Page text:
Season stats: 36 Tackles, 8.5 TFL, 5.0 Sacks, 3 FF
Cincinnati could definitely used some help in its pass rush. Oregon's Dion Jordan should be an early candidate for the team's 2013 first-rounder.
Consider Jordan this year's version of Bruce Irvin. The only difference is that most people will hear Jordan's name before the draft.
At 6'6" and 246 pounds, the guy specializes in running down opposing quarterbacks. He has great burst, speed and athleticism. Jordan can rush the quarterback from multiple spots and chase down tight ends and halfbacks in man coverage.
Given his tremendous upside, expect to hear a lot more of Oregon's freakish pass-rusher heading into April.
Season stats: ---
Raise your hand if you think San Diego needs some offensive line help. I guarantee Philip Rivers raised his hand on that one.
Anyway, the O-line struggles for the Chargers have been pretty transparent. Their protection ranks 28th this season, allowing Rivers to taste the turf 18 times in six games.
Texas A&M's Jake Matthews, second only to fellow teammate Luke Joeckel, can certainly help.
Matthews is quick and athletic. He often exhibits great instincts, intellect and should fit well into any NFL blocking scheme.
Season stats: 61 REC, 737 YDS, 6 TD
California's Keenan Allen is the top pass-catcher in the class.
Allen has quite a bit of talent and seems to be the complete package. He isn't your tallest guy, but he has got a lot of tools many scouts drool over. Allen is considerably strong, runs his routes very well and is very adept at picking up yards after the carry.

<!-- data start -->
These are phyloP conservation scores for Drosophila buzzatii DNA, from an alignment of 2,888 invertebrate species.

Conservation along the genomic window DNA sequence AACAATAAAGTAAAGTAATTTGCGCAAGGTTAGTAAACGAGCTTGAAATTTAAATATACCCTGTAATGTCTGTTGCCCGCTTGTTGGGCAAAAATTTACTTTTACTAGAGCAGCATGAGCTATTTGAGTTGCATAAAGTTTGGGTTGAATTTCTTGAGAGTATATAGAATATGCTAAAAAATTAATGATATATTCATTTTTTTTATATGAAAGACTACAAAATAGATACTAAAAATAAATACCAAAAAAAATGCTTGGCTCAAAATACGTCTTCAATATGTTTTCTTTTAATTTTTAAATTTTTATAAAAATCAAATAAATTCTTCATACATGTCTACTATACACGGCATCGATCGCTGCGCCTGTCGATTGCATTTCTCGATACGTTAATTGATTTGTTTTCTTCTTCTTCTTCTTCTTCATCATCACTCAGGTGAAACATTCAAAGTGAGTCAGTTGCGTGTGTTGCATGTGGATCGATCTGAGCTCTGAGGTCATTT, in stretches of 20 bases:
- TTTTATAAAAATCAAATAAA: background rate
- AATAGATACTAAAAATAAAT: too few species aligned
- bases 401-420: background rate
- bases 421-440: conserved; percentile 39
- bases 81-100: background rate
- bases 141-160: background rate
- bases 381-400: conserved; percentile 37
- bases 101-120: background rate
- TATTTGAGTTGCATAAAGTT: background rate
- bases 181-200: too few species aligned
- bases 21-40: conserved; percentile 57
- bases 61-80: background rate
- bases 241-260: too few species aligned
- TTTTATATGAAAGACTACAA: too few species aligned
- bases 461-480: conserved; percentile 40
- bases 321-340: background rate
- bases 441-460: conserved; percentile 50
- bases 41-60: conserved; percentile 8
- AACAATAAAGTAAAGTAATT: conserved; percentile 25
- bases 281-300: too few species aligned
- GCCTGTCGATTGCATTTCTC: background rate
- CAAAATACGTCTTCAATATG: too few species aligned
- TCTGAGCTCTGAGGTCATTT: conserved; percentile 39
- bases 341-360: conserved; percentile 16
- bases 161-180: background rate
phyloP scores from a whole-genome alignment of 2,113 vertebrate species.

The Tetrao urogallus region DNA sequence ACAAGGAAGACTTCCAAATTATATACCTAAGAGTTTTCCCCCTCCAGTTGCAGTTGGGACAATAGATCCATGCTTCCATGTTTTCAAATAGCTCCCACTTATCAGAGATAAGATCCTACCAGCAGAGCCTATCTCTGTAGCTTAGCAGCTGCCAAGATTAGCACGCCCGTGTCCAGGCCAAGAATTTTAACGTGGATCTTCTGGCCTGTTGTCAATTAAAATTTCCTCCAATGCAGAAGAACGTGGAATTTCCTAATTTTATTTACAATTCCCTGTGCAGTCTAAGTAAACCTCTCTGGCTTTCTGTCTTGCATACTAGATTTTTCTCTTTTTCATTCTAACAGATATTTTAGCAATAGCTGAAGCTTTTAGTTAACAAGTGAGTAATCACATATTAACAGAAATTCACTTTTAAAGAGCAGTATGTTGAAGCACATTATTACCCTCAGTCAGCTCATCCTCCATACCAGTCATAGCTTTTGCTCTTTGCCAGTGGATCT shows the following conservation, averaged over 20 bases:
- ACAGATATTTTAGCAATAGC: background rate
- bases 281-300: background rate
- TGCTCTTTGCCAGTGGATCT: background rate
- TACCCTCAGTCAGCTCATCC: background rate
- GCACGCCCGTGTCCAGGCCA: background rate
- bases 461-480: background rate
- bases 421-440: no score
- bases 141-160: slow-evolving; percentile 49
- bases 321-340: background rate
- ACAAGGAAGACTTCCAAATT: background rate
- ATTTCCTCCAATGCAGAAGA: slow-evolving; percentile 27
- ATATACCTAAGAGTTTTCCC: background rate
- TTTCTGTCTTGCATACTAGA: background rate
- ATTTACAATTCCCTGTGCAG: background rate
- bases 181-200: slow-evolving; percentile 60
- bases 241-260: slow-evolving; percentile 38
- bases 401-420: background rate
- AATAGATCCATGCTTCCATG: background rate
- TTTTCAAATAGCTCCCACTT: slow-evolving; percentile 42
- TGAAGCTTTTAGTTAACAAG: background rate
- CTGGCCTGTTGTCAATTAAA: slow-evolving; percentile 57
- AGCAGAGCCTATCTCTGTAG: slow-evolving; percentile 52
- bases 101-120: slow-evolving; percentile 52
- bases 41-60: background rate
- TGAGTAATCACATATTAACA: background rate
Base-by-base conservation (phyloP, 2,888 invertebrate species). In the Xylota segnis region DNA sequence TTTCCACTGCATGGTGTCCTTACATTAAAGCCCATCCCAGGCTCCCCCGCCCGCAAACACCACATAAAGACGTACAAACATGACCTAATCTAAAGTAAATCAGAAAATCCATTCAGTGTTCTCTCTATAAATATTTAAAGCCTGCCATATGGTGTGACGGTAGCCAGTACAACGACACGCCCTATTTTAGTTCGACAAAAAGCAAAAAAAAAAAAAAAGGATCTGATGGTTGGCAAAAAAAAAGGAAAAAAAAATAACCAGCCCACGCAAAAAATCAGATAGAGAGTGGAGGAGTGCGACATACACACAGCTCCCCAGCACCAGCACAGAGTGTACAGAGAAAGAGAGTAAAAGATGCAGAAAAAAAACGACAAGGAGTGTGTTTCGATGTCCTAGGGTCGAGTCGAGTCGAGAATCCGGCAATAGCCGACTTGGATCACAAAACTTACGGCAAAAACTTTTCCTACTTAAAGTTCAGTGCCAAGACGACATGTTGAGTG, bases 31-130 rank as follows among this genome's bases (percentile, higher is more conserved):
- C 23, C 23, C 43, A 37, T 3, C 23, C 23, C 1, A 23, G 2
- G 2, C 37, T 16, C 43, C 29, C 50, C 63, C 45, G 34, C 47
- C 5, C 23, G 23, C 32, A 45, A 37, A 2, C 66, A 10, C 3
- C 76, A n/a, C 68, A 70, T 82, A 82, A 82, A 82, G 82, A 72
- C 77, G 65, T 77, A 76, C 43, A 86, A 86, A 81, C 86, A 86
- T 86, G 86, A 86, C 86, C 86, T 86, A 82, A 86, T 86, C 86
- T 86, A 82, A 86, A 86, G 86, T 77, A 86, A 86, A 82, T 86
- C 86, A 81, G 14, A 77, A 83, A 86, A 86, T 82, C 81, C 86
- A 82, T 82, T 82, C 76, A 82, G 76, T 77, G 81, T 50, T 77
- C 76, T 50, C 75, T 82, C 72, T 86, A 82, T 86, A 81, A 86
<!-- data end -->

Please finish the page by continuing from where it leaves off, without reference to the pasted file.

He's extremely aggressive and has big-time playmaker ability.
Whenever you draft a franchise quarterback like Miami has done with Tannehill, you then must go out and get him a franchise wide receiver to grow with.
Season stats: 74 Tackles, 20.0 TFL, 12.5 Sacks, 1 FF
Defensive end Will Smith is not as good as he used to be and is owed $10 million come next season. So what does that mean? You guessed it; he won't be back.
So in an effort to fill that spot in otherwise weak pass rush, New Orleans could opt for the intriguing Damontre Moore.
Moore, 6'4" and 250 pounds, has been climbing up many draft boards as of late. He's been extremely productive in the nation's top conference and should be ready to hear his name called on Day 1 if he continues to do so.
Season stats: ---
This pick should come down to a defensive lineman and an offensive lineman. But since the offensive line is in much worse shape in Dallas, it'll be hard to believe that the Cowboys will pass up the best interior offensive lineman in this group.
Chance Warmack is the top guard of the draft class. He has the power, athleticism and attitude to assure himself a first-round selection come April.